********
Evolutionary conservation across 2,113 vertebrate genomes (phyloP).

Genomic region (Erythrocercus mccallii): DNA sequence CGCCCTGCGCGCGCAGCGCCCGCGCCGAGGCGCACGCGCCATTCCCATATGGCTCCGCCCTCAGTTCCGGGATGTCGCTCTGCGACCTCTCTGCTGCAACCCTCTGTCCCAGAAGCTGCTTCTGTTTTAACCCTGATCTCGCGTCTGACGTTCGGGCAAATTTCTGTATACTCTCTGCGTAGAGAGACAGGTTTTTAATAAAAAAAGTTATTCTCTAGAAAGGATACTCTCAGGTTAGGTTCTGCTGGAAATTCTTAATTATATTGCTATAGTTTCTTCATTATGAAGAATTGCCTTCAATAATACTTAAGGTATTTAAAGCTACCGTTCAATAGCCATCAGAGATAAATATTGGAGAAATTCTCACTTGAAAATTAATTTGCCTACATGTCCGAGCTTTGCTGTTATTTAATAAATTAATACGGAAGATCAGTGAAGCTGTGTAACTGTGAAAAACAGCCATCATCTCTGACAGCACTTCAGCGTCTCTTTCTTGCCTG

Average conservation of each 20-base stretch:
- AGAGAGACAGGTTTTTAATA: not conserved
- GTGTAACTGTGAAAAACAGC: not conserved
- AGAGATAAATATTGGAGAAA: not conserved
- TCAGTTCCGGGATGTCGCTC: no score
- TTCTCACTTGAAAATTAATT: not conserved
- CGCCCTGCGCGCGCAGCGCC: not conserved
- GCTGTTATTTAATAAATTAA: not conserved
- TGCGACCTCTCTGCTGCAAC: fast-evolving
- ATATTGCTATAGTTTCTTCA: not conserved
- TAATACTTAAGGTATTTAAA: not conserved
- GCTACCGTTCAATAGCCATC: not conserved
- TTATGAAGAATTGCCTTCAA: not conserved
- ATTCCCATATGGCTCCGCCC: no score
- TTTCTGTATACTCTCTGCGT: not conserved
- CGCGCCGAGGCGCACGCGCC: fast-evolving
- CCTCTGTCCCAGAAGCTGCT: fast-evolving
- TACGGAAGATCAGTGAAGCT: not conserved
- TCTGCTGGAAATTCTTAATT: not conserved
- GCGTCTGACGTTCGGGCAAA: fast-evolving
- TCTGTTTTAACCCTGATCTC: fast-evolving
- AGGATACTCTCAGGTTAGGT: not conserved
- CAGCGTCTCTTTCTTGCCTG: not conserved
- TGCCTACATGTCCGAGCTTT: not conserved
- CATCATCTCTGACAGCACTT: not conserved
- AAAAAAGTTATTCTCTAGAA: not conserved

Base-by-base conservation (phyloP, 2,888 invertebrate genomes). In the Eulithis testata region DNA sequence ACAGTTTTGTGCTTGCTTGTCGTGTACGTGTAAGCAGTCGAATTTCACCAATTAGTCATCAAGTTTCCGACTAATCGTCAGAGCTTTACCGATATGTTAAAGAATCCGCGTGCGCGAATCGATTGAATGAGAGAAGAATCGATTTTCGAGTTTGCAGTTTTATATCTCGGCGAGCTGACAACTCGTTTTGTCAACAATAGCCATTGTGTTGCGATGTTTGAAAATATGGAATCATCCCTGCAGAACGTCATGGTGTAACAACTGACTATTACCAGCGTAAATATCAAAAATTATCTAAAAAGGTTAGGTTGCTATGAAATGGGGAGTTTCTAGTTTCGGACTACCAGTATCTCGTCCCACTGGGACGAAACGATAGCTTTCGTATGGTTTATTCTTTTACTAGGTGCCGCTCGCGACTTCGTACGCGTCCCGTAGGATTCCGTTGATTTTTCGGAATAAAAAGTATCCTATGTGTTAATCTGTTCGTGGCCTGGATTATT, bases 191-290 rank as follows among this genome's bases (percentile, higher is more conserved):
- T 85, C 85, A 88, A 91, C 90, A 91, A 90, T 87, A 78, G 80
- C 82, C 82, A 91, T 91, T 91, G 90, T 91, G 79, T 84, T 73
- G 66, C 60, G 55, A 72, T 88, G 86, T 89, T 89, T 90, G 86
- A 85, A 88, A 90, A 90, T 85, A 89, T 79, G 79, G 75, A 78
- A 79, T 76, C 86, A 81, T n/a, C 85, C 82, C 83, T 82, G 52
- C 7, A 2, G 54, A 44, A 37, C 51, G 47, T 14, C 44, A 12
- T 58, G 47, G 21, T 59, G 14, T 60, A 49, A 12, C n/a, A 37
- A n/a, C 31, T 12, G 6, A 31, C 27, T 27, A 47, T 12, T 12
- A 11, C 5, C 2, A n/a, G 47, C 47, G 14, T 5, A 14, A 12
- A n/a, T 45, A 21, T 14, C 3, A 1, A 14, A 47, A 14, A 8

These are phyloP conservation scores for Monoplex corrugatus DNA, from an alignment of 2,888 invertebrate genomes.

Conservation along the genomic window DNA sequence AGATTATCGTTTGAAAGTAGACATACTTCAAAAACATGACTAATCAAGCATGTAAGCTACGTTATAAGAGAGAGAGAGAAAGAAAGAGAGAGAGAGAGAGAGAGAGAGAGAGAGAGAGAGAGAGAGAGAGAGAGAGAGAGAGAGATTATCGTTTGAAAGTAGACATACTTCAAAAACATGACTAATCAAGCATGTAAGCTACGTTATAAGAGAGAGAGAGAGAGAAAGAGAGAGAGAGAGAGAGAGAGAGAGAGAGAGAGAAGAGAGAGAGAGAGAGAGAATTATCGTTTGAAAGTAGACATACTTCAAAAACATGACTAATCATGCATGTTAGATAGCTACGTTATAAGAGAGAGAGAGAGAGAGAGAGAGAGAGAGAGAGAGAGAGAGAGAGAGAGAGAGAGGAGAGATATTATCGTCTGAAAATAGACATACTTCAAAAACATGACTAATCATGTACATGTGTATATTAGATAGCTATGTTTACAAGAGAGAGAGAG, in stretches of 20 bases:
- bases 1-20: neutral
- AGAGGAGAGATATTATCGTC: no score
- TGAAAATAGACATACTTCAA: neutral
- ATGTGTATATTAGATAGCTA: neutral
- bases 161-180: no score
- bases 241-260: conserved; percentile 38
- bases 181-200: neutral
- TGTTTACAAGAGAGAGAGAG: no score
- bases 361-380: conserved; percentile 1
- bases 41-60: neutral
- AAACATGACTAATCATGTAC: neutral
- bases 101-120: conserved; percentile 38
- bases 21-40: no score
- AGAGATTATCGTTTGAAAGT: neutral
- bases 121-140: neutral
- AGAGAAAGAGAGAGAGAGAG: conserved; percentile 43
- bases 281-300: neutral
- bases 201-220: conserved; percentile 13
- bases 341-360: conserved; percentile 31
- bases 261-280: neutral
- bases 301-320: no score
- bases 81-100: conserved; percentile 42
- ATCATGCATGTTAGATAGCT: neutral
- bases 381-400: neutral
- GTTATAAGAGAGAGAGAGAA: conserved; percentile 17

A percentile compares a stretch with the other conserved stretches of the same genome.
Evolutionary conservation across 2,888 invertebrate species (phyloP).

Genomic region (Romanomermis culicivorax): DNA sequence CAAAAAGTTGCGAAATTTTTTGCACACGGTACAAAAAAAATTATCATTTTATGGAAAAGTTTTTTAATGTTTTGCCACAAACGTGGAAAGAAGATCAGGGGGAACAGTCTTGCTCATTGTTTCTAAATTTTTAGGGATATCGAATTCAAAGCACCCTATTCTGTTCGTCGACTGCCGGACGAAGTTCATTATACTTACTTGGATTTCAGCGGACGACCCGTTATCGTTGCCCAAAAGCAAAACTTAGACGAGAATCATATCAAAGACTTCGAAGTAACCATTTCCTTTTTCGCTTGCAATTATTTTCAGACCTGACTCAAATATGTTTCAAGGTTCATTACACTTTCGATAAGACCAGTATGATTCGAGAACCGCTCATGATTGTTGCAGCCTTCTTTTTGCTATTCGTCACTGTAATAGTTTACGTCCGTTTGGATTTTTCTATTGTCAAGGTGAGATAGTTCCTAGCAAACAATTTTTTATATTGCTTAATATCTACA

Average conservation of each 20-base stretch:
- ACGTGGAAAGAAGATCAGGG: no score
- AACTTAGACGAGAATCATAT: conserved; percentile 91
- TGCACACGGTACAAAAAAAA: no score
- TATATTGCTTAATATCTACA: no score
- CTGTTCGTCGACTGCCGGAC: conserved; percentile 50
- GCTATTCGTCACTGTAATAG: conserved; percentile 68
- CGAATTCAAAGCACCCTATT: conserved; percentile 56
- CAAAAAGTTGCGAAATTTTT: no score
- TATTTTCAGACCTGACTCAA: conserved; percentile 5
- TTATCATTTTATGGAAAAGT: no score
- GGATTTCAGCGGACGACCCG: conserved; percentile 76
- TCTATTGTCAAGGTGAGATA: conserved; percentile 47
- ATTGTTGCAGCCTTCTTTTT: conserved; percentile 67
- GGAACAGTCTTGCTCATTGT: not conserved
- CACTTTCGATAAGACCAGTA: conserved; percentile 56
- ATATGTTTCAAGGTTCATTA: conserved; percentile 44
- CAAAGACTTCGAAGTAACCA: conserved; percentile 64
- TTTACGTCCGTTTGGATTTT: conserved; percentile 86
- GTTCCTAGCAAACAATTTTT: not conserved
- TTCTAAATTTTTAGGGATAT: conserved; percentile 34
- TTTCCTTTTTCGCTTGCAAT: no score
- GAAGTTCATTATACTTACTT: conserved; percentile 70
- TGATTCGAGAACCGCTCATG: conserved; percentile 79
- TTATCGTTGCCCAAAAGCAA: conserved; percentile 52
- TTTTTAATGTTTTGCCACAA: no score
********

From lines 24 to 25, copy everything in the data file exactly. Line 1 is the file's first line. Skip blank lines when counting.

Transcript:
- AGGATACTCTCAGGTTAGGT: not conserved
- CAGCGTCTCTTTCTTGCCTG: not conserved